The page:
In-country training is complete! In these last two weeks we’ve heard from those whose voices are the least heard in this beautiful but damaged country. These include Madre Guadeloupe, a survivor of the civil war but who lost family members; Manuel, an ex-gang member who has turned his life around; and various women who are fighting for their rights in El Salvador.
International development requires a packed schedule, and it’s from this we’ve been able to learn so much about this country’s history and the issues affecting Salvadorans today. Below are two of their stories.
"My husband disappeared during the civil war. The National Guard had captured and brutally tortured him. When his body was found, I was asked by the guards if I knew the man. I couldn’t admit it through fear that myself and children could be shot. I had to deny my husband.
"I am just one of thousands of woman in El Salvador whose loved ones ‘disappeared’ during the civil war. There are mothers who have been left without sons and wives without husbands. During the time of the civil war there were a significant number of human right violations. We lived in a state of constant fear. The government would persecute anyone who tried to fight for their rights.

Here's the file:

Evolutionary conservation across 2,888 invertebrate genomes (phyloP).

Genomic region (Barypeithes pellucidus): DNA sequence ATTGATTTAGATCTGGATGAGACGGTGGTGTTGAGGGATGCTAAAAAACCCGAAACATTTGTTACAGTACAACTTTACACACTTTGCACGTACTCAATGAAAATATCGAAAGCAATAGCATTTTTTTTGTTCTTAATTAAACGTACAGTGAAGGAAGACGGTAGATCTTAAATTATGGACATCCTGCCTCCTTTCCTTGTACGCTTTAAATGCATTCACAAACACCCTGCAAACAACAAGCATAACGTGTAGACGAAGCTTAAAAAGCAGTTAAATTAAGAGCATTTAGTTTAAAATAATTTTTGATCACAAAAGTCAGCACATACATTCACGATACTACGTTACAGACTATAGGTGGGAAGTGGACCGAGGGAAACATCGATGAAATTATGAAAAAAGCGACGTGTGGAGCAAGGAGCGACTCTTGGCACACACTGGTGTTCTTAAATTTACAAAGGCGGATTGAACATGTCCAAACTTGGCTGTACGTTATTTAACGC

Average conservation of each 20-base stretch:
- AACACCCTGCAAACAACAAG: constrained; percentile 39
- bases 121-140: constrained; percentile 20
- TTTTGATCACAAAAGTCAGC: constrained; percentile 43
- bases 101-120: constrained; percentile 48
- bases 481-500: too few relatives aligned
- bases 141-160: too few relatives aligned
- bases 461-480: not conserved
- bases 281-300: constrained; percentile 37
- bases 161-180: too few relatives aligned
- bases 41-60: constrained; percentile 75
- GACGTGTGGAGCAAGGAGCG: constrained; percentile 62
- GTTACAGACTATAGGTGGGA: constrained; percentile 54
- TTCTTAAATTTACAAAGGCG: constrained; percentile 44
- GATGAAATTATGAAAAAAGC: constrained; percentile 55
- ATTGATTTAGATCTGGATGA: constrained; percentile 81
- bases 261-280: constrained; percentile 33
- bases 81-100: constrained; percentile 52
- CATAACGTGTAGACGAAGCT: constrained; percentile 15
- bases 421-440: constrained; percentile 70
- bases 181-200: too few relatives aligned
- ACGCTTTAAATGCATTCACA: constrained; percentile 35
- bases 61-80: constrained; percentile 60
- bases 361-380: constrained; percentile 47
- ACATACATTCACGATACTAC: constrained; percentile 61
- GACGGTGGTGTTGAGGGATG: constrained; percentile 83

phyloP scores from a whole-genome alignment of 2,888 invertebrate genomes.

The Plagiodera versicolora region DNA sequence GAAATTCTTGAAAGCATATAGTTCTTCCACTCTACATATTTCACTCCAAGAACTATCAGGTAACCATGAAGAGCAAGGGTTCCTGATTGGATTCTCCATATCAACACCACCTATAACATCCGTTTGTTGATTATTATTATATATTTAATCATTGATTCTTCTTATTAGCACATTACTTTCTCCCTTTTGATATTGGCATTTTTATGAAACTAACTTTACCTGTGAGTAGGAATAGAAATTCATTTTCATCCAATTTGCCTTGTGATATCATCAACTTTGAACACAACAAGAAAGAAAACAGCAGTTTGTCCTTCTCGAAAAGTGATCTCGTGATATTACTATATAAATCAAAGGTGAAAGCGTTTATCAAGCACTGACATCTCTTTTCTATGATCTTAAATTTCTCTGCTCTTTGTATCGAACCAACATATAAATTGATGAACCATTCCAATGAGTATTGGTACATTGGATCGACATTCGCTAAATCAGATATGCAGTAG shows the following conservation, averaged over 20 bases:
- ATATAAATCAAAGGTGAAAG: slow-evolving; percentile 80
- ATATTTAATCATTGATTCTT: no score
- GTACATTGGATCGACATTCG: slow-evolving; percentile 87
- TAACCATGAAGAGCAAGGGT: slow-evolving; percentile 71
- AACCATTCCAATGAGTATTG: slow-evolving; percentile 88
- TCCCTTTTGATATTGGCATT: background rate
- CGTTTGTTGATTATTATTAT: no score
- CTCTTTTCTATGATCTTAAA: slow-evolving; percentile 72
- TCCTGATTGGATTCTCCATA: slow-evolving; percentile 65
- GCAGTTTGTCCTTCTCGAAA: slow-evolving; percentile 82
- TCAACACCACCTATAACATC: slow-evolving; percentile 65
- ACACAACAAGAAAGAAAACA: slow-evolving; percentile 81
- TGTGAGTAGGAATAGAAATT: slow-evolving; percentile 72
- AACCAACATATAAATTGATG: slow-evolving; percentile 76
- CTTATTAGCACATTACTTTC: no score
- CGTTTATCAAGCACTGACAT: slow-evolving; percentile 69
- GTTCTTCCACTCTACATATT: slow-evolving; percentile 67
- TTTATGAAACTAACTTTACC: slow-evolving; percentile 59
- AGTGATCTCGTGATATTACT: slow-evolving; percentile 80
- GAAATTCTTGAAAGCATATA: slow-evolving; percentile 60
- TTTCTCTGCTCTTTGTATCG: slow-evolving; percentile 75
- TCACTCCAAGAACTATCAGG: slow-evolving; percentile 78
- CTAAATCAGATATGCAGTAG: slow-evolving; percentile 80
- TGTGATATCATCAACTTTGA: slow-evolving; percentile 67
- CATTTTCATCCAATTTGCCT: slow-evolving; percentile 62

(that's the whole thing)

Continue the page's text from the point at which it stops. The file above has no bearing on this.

"Over 75,000 were killed or ‘disappeared’, and in this memorial garden where we now sit, there have been 32,000 names collected and engraved onto the monument. Behind each plaque is a whole family waiting to know what happened.
"I am an active member of the organisation CODEFAM (Committee of Relatives of Victims of Human Rights Violations), which works in El Salvador in the search for missing family members due to politics, corruption and the civil war. I'm currently fighting for the chance to be granted a national holiday on August 30th in order to remember and honour the memories of those who were captured and ‘disappeared’ during the war.
"The aim of this monument is to create ‘historical memory’. After all, we must never forget our history and ensure that it can never be repeated."
It's strange to be writing what is essentially a biography for a 17 year old girl. But listening to Sofia's story was more like the plot of a movie script.
Sofia, now 17, is a Salvadoran whose childhood (if you can call it that) consisted of a broken family, constant abuse and a violent upbringing. From the age of 5 she was living on the streets after having escaped abusive aunts and uncles and a grandfather who would sexually abuse her.
At the age of 8 she was hit by a bus and left in a coma for 7 months, leaving her with a permanent physical disability. After the accident and being desperate for money, she stole $2,000 and splashed out on a swanky hotel for 3 weeks – all at the age of 9.
Sofia then found herself in the middle of a court case over the stolen $2,000 which she miraculously managed to win. By the age of 14 she was married to a guy who left her pregnant and ran off with her best friend. She found a ‘family’ unit in the form of a gang. To be initiated and accepted into the gang culture she was asked to stab a man in the stomach and skin people in order to remove tattoos which represented a certain gang. All of which she did at the mere age of 17.